• Cold call student pairs to share out. Be sure they understand that a theme in literature is an aspect of the human experience that the author expresses through writing. Explain that a thematic concept is what readers think the text is about, and that a piece of writing can have more than one theme. Sometimes a theme is open to interpretation by the reader. Share with students that this lesson introduces one thematic concept in Unbroken that will help them understand and answer one of the guiding questions for the module: "How does war and conflict impact individuals and societies?" War and conflict have profound and varied effects on different individuals.

Work Time

Work TimeMeeting Students' Needs

A. Introducing a Thematic Concept in This Unit: The Invisibility of Captives during WWII (35 minutes)

  • Be sure students have their text, Unbroken. Invite them to share with their partner the gist of what they read for homework.
  • Cold call student pairs to share the gist and be sure they mention that Louie and Phil find themselves caught in Japanese waters, near Japanese-held islands, and are taken prisoner. They are given food, water, and care on board a Japanese ship but are soon transported to Execution Island, where they are separated and forced into tiny, wretched cells.
  • Ask:

* "What precaution did the Japanese take when transporting Louie and Phil onto the ship and then later on when transporting them onto the truck on Execution Island? Why was such a precaution taken?"

  • Have students turn and talk about these questions.
  • Cold call student pairs to respond. Be sure they identify that Louie and Phil were blindfolded when being transported both times. The Japanese may have done this to prevent Louie and Phil from knowing where they were, to protect Japanese war secrets, or to disorient and confuse the captives.
  • Distribute the Understanding Invisibility note-catcher to students and display a copy using a document camera. Reorient students to each of the four boxes and explain that they will learn about the invisibility of captives during WWII and will use this organizer to help them.
  • Cold call on several students to define the word captive. Be sure students understand a captive may be a prisoner or someone held against his or her will. Connect this word to the verb "to capture."
  • Next, have students turn and talk to answer the question:

* "What is the literal definition of the word invisibility?"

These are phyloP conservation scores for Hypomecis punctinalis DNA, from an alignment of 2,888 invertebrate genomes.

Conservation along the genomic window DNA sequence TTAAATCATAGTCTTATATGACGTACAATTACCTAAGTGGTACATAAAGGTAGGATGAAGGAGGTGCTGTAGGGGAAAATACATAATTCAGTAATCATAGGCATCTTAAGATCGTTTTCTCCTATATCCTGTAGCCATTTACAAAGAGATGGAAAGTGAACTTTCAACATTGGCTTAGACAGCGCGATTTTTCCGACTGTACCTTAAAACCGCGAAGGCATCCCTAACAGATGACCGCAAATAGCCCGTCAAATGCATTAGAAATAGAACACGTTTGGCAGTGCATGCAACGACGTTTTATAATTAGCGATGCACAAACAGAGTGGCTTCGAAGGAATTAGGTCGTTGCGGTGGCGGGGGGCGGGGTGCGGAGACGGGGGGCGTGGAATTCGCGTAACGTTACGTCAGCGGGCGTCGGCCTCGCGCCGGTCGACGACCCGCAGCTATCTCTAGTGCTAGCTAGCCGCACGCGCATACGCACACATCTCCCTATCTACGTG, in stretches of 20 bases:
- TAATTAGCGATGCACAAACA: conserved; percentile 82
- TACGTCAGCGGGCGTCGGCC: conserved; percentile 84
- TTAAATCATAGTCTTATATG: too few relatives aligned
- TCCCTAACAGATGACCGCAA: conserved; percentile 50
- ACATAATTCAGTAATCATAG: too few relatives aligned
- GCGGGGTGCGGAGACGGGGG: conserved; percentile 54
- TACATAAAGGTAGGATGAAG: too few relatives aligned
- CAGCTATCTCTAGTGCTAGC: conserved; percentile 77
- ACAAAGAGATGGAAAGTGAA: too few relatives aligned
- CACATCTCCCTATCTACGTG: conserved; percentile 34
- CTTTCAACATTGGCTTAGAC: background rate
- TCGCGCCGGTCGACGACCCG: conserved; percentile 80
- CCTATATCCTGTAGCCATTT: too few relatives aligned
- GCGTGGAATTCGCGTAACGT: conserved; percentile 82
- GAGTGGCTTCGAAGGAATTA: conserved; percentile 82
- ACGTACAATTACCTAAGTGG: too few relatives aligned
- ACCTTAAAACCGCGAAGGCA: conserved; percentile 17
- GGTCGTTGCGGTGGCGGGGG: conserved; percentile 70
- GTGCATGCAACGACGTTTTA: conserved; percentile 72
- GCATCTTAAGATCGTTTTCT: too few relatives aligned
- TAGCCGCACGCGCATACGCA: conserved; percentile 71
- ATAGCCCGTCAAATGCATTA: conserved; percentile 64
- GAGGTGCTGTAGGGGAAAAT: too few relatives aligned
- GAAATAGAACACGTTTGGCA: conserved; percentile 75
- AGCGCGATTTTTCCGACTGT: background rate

• Allow students several minutes to turn and talk. Have them search pages 170-181 to find two strong examples of how Louie's captors tried to make him invisible, and record the example and page number on the organizer. Encourage students to notice that being captured isolated Louie from the outside world, thus making him "invisible" in one sense.
  • After several minutes, have students stand up. In a brief Give One, Get One protocol, circulate around the room to share the examples they found and add two more examples to their Understanding Invisibility note-catcher.
  • Ask students to return to their seats. Ask them to Think-Pair-Share to compare Louie's invisibility as a captive to his visibility as a free man. Listen for them to notice that as a free man, Louie was a very visible presence in Torrance, known for wild ways as a child; then he was very visible as world-famous athlete.
  • Ask students to turn and talk:

* "What is an ironic moment where invisibility and visibility happen at the same time for Louie?"

  • If necessary, remind students that ironic means surprising.
  • Cold call student pairs to respond; listen for them to recognize that while alone in the small cell, deep in invisibility, a Japanese guard recognizes him as the famous runner.
  • Visuals or graphics on handouts can aid students in processing or understanding key ideas.
  • Research indicates that cold calling improves student engagement and critical thinking. Prepare students for this strategy by discussing the purpose, giving appropriate think time, and indicating that this strategy will be used before students are asked questions.
  • Some students may benefit from being privately prompted before they are called upon in a cold call. Although cold calling is a participation technique that necessitates random calling, it is important to set a supportive tone to ensure a positive experience for all

Closing & Assessments

Closing

A. Preview Homework (2 minutes)

  • Distribute the Unbroken structured notes, pages 181-188, as well as the Unbroken supported structured notes, pages 181-188 as needed, keeping a copy of the Unbroken Structured Notes Teacher Guide, pages 181-188(for teacher reference).
  • Preview the homework; point out that students should skip certain sections of the text. Read the focus question aloud:

* "Reread the last paragraph on page 182 through to the page break on page 183. According to Hillenbrand, dignity was the one thing that kept Louie and Phil going and it was also the one thing the guards sought to destroy. According to the text, what makes dignity so powerful?"

Homework

Homework
  • Read pages 181-183 (halfway), skip second half of page 183 and 184, and read pages 184-188 in Unbroken. Complete the structured notes.